Years ago, the Saturday Night Live character Fernando was fond of saying “It’s better to look good than to feel good.” Of course, today’s marketing campaigns can’t just look good. They need to prove themselves with creative that leads to measurable results.
“In many ways, creative and measurement are inextricably linked and they truly rely on each other,” says Scott Trobaugh, concept director at B2B agency Godfrey. “You must have good creative to stand out, and it is vital to measure how well that creative is working.”
“Great creative isn’t something that wins an award, great creative grabs your attention and drives the brand,” says Russell Kern, president of The Kern Organization. “Great creative is effective—you can’t develop art for art’s sake. Effectiveness can be a great response or engagement, and those things are measurable.”
Naturally, with the rise of digital, the way creative tactics are deployed have changed. In the past, long direct mail letters might have been used to explain a detailed concept. Now, people often turn to video to get in-depth information. But that doesn’t mean that direct mail is completely out of the picture. Techniques like variable data printing can help campaigns sent to highly targeted lists break through the clutter, Trobaugh notes.
Channel Specific Creative
One overall trend is writing to the channel—there’s no one-size-fits-all strategy for creating great creative in 2014. Marketers are often writing a short subject line for mobile and testing longer ones for the desktop. Marketers need to gauge how much copy they need to drive behavior, Kern notes. “There’s a deeper understanding today of the buyer’s journey through the funnel, and the messaging and brand storytelling needed to create engagement, trust, value, differentiation and response.”
Because there are so many communications outlets today, creative needs to relate with the target audience and not just disrupt, says Mike Hensley, executive vice president, Gyro Chicago. “There’s a recognition that consumers consume a variety of information over time, all of which contributes to building awareness for a brand or product, and ultimately leading to recognition.”
“You can’t just use a tool because it is measurable,” says David Jones, CMO/vice president of Jackson Marketing Group in Greenville, SC. “You need to select the best tactics for particular situations. The other day a client was doing a digital campaign that was easy to measure. It was showing metrics above the industry average—but they generated no leads.
“All brands want to sell, but there’s still a need to build brand awareness and consideration,” Jones adds.
Marketers need to remember that they don’t need to tell the whole story every time they touch the audience, Hensley notes. Consider the context and tailor your length and type of content to the timeframe and situation. Multiple touches over time allow a marketer to share bite-size pieces of information and gather input from consumers.
The Right Ruler
No matter what medium a marketer is using, it is imperative to make the best use of analytics. “You need to look at your data and then carry over into that insight and build for future creative,” notes Cliff Lewis, concept director, Godfrey. “Clients want to create an emotional connection to their audience, and convey that messaging in a way that feels genuine and real to their audience.”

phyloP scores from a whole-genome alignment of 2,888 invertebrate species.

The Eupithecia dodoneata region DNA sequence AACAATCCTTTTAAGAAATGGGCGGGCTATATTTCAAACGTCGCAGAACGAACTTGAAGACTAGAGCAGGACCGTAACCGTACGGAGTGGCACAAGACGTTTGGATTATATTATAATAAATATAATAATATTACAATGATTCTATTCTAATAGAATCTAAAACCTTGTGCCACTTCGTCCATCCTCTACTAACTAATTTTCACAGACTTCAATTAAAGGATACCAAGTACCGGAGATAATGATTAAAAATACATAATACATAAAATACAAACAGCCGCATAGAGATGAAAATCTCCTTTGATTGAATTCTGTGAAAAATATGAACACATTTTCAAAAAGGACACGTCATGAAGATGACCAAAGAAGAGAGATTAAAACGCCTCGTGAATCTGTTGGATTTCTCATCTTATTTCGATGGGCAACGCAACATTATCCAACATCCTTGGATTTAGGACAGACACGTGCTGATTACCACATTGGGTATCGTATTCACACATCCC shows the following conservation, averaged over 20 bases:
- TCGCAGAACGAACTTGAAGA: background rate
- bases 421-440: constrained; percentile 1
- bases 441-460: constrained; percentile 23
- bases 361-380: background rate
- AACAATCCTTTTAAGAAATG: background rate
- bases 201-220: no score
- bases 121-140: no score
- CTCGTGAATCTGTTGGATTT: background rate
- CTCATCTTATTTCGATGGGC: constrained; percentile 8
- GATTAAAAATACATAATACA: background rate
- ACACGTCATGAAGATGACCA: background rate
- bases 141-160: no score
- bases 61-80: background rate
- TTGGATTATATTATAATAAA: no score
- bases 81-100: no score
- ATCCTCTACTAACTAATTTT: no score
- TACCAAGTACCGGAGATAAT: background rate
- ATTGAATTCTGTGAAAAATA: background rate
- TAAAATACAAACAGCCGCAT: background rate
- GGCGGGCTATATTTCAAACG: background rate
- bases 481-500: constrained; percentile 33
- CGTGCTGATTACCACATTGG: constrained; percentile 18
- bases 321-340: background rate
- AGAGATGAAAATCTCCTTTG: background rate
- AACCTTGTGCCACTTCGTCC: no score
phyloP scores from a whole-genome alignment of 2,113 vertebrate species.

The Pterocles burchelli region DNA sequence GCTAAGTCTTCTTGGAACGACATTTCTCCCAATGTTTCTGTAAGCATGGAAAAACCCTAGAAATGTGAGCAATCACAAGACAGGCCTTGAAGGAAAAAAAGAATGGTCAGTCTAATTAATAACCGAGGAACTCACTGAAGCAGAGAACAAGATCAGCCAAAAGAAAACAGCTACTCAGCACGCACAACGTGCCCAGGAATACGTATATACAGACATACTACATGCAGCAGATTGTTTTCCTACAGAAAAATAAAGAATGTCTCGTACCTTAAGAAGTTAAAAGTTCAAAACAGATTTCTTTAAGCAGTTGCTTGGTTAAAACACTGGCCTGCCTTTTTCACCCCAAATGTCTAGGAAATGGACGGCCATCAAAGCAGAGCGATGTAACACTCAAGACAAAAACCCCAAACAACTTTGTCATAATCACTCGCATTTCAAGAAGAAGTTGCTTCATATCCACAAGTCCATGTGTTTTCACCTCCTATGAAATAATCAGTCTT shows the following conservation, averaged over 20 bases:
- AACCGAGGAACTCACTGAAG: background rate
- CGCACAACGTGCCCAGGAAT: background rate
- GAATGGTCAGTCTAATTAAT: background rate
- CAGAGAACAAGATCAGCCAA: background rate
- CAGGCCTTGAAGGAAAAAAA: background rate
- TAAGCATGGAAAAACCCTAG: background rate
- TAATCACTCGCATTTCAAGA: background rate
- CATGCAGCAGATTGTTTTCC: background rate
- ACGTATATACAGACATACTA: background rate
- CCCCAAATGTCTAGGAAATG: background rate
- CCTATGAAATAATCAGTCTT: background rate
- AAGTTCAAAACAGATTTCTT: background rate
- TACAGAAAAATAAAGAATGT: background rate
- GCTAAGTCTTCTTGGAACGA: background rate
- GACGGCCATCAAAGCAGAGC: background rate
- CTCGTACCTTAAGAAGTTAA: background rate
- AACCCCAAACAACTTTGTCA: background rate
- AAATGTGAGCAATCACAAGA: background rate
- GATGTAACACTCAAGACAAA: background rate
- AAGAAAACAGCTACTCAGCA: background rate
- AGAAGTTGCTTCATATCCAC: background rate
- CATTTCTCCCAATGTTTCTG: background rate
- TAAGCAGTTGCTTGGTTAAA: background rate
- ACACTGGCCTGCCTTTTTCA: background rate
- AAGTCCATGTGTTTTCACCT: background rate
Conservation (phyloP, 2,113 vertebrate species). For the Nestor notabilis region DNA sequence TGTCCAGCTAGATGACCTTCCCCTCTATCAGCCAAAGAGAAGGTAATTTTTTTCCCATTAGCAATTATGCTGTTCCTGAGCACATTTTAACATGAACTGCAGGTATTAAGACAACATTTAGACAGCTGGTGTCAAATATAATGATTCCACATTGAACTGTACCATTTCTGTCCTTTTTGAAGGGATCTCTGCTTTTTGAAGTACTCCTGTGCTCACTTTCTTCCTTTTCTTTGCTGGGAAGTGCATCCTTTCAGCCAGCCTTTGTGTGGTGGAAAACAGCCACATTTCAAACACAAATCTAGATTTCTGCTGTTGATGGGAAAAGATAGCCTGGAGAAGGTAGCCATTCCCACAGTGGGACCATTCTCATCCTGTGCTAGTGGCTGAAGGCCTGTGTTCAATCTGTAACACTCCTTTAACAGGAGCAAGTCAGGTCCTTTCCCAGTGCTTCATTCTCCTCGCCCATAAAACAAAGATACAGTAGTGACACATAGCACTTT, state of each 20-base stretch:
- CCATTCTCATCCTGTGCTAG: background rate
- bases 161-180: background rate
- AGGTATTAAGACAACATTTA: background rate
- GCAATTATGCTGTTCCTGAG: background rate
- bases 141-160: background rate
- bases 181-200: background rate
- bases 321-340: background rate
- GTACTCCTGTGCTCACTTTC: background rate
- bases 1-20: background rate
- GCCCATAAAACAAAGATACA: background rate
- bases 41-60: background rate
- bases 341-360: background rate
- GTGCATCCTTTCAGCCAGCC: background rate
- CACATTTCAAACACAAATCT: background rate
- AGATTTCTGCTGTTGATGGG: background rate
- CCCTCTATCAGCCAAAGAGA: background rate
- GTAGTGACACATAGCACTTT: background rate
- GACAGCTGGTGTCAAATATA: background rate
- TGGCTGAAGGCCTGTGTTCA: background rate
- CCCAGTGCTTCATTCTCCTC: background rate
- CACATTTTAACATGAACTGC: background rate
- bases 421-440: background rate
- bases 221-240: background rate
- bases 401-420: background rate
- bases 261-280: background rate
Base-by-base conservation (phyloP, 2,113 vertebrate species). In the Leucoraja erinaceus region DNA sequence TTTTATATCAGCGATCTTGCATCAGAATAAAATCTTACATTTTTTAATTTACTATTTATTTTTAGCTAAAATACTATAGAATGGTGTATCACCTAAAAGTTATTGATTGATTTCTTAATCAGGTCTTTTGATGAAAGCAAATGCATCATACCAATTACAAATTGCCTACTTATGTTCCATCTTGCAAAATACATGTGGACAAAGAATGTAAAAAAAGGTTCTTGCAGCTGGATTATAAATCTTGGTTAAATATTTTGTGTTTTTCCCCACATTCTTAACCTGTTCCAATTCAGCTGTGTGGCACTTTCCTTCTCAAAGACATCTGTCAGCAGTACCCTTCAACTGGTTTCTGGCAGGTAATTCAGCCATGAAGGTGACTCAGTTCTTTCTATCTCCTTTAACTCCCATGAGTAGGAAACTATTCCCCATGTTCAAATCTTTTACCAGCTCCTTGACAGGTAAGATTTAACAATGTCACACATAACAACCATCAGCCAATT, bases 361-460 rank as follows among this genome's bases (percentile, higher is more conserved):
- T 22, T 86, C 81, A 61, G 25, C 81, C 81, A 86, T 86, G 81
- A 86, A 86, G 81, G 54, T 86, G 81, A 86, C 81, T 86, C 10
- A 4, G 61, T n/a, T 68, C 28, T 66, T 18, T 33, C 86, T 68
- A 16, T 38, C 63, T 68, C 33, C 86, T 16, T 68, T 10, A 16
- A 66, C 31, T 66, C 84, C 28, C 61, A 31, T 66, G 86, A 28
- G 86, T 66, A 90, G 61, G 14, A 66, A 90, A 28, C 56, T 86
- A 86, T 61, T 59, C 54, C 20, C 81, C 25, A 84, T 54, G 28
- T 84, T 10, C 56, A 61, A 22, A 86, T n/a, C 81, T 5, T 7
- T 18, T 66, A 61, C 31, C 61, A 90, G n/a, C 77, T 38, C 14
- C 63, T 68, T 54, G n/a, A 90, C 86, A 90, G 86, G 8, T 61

A common mistake in measuring the success of creative is not having a clear goal. “You need to now what you want to learn,” Kern says. “You can’t have too narrow a view and just use sales as your measurement, because many of your communications are to drive preference consideration and others are to actually drive results.”
“Unfortunately, clients often contribute success to the last touch point, and credit doesn’t get given to the initial interaction,” Hensley says. “The biggest value can tend to be at the beginning of the information consumption process.”
The solution? Hensley suggests mapping out the customer journey, looking at all the touch points. “Once you lay that out, you can put a plan in place to connect the dots from initial connection through conversion and show all the triggered connections.”
Gyro helped created an engagement campaign for John Deere called “You’re On,” where the brand solicited engagement with construction workers who used their product and worked with them to re-engineer a product. “Chatter Boxes” were placed on work sites, where workers could sound off about their thoughts on the industry and Deere products.
“We developed a whole social media program with half a million likes on Facebook, and solicited thoughts and ideas from the marketplace—it was completely measurable and the engagement was meaningful,” says Hensley.
Another Gyro campaign with Potash Corp. helped the fertilizer company create a direct channel of communication with farmers. An online database was built to help farmers understand the science behind the need to fertilize crops. The resource offered farmers a way to calculate their soil conditions in their area and see what fertilizer would be the best solution for their crops, and how that could impact the market price of their crops.
“It wasn’t just pushing out information at the farmers—it got the farmers interacting,” says Hensley.